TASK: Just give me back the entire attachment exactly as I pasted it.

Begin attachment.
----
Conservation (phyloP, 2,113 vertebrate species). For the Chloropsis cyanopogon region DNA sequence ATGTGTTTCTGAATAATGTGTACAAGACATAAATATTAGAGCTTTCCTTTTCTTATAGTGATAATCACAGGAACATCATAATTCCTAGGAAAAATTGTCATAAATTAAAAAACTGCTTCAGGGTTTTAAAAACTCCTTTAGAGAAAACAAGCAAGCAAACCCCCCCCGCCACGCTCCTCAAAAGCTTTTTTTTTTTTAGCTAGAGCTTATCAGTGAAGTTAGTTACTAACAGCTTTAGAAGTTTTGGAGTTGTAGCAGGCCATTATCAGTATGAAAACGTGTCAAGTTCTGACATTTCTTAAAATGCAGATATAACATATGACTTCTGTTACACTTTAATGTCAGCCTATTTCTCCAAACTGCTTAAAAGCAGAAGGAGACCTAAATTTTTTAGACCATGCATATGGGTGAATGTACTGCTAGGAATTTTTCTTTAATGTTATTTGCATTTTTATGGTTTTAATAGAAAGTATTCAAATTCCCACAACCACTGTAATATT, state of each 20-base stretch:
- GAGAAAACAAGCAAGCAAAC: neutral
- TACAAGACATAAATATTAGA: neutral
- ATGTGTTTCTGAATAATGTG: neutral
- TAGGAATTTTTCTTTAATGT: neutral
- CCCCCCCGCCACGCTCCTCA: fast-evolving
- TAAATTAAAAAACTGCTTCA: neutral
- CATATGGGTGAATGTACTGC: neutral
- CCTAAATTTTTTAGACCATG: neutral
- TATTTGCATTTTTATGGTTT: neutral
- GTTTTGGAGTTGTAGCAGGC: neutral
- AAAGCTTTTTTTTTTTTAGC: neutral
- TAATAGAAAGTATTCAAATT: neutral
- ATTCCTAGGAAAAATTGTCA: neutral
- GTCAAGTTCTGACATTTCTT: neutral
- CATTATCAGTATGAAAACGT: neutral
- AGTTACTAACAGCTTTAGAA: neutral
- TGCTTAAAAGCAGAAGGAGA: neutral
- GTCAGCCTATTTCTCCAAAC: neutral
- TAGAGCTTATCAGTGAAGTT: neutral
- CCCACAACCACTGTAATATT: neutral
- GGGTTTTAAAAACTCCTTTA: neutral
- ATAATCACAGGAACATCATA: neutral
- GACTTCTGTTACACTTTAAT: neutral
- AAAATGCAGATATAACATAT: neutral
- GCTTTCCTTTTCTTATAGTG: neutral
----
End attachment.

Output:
Conservation (phyloP, 2,113 vertebrate species). For the Chloropsis cyanopogon region DNA sequence ATGTGTTTCTGAATAATGTGTACAAGACATAAATATTAGAGCTTTCCTTTTCTTATAGTGATAATCACAGGAACATCATAATTCCTAGGAAAAATTGTCATAAATTAAAAAACTGCTTCAGGGTTTTAAAAACTCCTTTAGAGAAAACAAGCAAGCAAACCCCCCCCGCCACGCTCCTCAAAAGCTTTTTTTTTTTTAGCTAGAGCTTATCAGTGAAGTTAGTTACTAACAGCTTTAGAAGTTTTGGAGTTGTAGCAGGCCATTATCAGTATGAAAACGTGTCAAGTTCTGACATTTCTTAAAATGCAGATATAACATATGACTTCTGTTACACTTTAATGTCAGCCTATTTCTCCAAACTGCTTAAAAGCAGAAGGAGACCTAAATTTTTTAGACCATGCATATGGGTGAATGTACTGCTAGGAATTTTTCTTTAATGTTATTTGCATTTTTATGGTTTTAATAGAAAGTATTCAAATTCCCACAACCACTGTAATATT, state of each 20-base stretch:
- GAGAAAACAAGCAAGCAAAC: neutral
- TACAAGACATAAATATTAGA: neutral
- ATGTGTTTCTGAATAATGTG: neutral
- TAGGAATTTTTCTTTAATGT: neutral
- CCCCCCCGCCACGCTCCTCA: fast-evolving
- TAAATTAAAAAACTGCTTCA: neutral
- CATATGGGTGAATGTACTGC: neutral
- CCTAAATTTTTTAGACCATG: neutral
- TATTTGCATTTTTATGGTTT: neutral
- GTTTTGGAGTTGTAGCAGGC: neutral
- AAAGCTTTTTTTTTTTTAGC: neutral
- TAATAGAAAGTATTCAAATT: neutral
- ATTCCTAGGAAAAATTGTCA: neutral
- GTCAAGTTCTGACATTTCTT: neutral
- CATTATCAGTATGAAAACGT: neutral
- AGTTACTAACAGCTTTAGAA: neutral
- TGCTTAAAAGCAGAAGGAGA: neutral
- GTCAGCCTATTTCTCCAAAC: neutral
- TAGAGCTTATCAGTGAAGTT: neutral
- CCCACAACCACTGTAATATT: neutral
- GGGTTTTAAAAACTCCTTTA: neutral
- ATAATCACAGGAACATCATA: neutral
- GACTTCTGTTACACTTTAAT: neutral
- AAAATGCAGATATAACATAT: neutral
- GCTTTCCTTTTCTTATAGTG: neutral